Ramuald Hazoume’s masks from ordinary objects tease the viewers

I love paintings and video works, my personal favourite works are installation and sculptural pieces, of which the museum had many. One immediately impressive work was Sakarin Krue-On’s Monument of an Awakening Era, a dark room filled with white porcelain antlers and a poem detailing the demise of the Schomburgk’s deer in Thailand, the artist’s home country.

Sakarin Krue-On’s Monument of an Awakening Era

Also captivating were Olaf Nicolai’s interactive Samani, Some Proposals to Answer Important Questions and Thomas Bayrle’s Korean RosarySamani is a computer-operated spotlight that spins furiously on a vertical axis, its machinations filling the room with sound, but giving no clue as the questions the contraption proposes to answer. Meanwhile the chant and hum of Bayrle’s wiper machine leave viewers questioning the machinations of everyday life.


Olaf Nicolai’s
Samani: Some Proposals to Answer Important Questions

Thomas Bayrle, Korean Rosary

Aside from my initial frustration with attempting to interpret the theme of the exhibition, and difficulty locating some of the outdoor artworks, I really enjoyed the Biennale and plan to visit again before it finishes on November 24. The ideas of growth, learning, and of building relationships between the city, art, and the audience really appeal to me, and I think these ideas should be pursued further if we want citizens to continue to enjoy and patronize the arts.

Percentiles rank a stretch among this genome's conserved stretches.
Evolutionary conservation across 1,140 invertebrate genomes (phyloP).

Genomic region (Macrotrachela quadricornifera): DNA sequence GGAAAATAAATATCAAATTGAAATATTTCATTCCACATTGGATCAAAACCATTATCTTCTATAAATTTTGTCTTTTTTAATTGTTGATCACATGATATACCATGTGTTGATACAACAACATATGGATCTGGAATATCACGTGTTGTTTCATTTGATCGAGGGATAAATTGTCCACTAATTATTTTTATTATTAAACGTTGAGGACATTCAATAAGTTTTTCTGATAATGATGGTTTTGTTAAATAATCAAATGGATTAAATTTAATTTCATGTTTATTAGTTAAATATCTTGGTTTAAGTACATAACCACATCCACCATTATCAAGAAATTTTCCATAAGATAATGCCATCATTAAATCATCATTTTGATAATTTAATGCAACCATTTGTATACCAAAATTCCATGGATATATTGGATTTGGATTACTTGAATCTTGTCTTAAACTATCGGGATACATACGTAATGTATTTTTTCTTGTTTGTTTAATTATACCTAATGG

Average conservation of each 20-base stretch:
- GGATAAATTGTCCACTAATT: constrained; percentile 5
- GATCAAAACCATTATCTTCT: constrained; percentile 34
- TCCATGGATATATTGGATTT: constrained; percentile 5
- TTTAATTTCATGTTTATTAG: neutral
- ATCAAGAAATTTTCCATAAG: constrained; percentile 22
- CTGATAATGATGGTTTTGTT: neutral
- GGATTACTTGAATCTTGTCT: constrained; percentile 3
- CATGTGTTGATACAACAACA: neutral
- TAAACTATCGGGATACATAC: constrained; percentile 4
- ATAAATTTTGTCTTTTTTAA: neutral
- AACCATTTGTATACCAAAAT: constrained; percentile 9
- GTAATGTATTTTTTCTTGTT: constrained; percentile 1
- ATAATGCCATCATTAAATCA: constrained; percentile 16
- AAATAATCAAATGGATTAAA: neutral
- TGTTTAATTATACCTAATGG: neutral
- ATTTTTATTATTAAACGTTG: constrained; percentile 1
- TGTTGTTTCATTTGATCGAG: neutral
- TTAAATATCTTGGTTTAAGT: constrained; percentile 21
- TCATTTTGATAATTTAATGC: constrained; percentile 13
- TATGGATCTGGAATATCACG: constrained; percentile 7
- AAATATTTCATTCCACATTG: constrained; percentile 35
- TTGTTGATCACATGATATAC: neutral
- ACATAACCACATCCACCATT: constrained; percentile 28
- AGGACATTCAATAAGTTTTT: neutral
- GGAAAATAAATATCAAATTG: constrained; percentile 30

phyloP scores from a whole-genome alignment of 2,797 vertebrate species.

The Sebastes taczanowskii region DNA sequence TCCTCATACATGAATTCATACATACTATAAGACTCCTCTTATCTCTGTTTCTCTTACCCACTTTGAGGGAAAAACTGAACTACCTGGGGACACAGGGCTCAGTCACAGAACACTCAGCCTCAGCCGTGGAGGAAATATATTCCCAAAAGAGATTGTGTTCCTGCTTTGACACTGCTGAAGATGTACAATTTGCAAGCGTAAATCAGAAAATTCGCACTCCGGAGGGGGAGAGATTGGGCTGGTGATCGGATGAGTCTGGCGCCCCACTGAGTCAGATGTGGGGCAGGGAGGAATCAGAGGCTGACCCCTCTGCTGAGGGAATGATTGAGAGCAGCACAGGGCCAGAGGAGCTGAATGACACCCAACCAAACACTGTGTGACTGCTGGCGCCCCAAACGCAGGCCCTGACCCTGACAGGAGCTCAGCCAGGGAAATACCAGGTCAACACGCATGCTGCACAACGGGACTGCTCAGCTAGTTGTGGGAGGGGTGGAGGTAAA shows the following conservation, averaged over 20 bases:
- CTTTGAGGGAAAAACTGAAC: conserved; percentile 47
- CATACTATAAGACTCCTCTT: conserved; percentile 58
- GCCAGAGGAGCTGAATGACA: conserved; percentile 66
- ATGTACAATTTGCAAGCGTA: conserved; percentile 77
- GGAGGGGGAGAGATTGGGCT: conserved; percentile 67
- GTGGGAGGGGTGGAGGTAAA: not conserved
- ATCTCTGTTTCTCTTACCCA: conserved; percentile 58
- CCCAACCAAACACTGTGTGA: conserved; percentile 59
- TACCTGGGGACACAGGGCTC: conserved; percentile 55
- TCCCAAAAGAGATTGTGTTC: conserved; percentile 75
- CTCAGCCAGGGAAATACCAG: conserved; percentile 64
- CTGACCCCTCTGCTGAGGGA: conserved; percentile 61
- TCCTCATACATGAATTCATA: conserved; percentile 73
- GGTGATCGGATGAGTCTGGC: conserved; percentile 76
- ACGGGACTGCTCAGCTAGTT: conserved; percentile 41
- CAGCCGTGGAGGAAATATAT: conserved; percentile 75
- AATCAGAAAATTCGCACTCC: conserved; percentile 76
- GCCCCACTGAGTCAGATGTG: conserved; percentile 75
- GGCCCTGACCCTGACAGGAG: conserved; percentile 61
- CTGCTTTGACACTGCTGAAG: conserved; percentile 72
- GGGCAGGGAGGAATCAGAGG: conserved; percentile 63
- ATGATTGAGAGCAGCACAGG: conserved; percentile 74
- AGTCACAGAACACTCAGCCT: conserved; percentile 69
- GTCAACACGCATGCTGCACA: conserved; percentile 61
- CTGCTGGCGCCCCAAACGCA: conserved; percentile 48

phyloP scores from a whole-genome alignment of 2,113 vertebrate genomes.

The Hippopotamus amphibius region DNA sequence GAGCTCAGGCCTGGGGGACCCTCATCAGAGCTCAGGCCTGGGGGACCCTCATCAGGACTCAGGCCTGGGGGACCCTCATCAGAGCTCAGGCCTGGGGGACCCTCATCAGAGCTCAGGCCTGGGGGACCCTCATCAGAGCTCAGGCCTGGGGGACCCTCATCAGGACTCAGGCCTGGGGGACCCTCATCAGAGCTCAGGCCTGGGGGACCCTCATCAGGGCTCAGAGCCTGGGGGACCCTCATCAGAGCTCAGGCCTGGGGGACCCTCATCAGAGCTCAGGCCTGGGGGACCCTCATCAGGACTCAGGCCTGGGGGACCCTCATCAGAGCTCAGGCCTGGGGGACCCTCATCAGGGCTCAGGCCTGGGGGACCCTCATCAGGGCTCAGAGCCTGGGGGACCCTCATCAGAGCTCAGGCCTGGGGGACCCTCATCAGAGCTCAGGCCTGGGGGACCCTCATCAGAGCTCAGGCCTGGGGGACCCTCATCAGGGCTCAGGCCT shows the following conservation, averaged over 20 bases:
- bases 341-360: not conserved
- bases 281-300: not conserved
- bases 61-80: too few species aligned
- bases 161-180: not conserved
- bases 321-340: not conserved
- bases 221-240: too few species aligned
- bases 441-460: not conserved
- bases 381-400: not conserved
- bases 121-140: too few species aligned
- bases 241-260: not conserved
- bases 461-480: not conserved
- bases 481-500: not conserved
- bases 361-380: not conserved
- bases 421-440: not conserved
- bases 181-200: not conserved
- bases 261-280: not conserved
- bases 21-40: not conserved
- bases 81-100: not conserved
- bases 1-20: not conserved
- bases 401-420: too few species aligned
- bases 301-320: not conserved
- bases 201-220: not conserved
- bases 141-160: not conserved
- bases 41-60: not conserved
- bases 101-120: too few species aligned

“The Garden of Learning” continues until November 24 at the Busan Museum of Art. “Outside the Garden” is being held at the former Busanjin train station and the nearby Jwacheon Apartments, the Busan Cultural Center, and at Gwangan’s MeWorld amusement park. There are also four sculptures on display throughout the city.

The 2012 Busan Biennale: The Garden of Learning

*Notes taken from the exhibition catalogue, “The Garden of Learning 2012”.

Busan Biennale: The Garden of Learning

September 22 to November 24, 2012

Busan Biennale Organizing Committee

38, Busan Asiad Main Stadium
Worldcup St. 123 Yeonje-Gu
Busan 611-809, Korea

T 82-51-503-6111
F 82-51-503-6584

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Jessica Steele is a Canadian expat teaching, writing, and adventuring in Busan, South Korea. She has lived in Korea for nearly three years, but her travels aren’t finished yet. Her favourite things in Korea are the festivals, neon lights, and of course, kimchi.

About the Author


The Korea Blog was launched on January 31, 2011 by the Korean Culture and Information Service (KOCIS), a part of the Ministry of Culture, Sports and Tourism. This blog aims to show the hip and contemporary side of Korean life and culture.